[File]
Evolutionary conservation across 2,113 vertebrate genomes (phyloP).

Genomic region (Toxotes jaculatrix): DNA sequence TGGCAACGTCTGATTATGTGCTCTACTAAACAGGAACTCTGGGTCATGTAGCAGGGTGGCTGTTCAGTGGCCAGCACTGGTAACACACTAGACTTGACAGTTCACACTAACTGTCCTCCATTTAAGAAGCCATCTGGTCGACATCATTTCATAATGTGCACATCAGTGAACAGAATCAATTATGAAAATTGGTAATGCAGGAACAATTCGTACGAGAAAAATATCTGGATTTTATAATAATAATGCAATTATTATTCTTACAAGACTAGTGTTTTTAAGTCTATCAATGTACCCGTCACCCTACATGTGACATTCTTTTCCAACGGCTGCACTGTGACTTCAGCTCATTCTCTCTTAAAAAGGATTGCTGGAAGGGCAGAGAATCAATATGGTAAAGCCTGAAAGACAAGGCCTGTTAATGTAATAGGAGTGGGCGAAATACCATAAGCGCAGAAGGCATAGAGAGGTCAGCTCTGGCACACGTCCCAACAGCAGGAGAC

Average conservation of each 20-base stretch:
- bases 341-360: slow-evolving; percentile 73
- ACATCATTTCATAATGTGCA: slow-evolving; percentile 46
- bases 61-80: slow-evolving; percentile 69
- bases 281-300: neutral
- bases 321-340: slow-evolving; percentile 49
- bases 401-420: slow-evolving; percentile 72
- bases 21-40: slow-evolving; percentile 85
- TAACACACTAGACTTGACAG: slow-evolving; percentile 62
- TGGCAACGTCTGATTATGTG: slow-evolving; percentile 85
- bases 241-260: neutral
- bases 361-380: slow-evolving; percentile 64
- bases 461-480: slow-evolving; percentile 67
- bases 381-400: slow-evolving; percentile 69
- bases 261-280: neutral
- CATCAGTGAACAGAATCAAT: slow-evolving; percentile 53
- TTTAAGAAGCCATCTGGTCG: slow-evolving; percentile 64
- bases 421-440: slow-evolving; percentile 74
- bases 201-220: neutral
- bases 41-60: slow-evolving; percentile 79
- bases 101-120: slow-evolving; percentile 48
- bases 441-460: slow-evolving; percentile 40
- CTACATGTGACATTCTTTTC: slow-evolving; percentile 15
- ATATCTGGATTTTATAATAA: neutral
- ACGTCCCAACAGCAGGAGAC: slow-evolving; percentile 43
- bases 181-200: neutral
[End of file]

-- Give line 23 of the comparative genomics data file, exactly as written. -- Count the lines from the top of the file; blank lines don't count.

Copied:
- bases 101-120: slow-evolving; percentile 48